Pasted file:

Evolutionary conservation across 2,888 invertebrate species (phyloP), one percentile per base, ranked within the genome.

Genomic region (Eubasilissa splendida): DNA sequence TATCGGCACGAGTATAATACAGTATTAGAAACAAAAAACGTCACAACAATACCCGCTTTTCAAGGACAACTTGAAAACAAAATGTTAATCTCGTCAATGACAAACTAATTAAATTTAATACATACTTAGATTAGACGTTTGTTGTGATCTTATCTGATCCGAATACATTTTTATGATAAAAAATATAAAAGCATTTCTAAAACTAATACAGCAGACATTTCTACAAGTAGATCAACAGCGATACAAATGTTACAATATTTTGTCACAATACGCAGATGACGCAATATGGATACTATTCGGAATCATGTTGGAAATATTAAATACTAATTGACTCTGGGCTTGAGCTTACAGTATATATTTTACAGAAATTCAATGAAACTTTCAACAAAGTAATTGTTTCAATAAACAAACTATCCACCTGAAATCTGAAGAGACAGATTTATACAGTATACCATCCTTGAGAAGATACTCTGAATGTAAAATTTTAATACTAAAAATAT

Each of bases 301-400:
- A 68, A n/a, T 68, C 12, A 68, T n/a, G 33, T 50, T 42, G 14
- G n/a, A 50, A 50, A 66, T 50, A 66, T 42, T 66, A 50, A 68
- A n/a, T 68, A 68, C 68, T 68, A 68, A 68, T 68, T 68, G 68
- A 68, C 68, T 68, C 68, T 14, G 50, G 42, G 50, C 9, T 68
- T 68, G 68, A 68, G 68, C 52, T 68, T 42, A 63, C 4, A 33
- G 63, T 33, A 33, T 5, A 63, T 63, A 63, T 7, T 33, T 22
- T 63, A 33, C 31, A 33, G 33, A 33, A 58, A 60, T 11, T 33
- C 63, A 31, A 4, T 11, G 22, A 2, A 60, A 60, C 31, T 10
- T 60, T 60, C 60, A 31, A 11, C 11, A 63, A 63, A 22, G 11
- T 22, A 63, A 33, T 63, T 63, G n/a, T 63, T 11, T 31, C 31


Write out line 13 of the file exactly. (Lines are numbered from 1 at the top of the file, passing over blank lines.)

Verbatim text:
- T 22, A 63, A 33, T 63, T 63, G n/a, T 63, T 11, T 31, C 31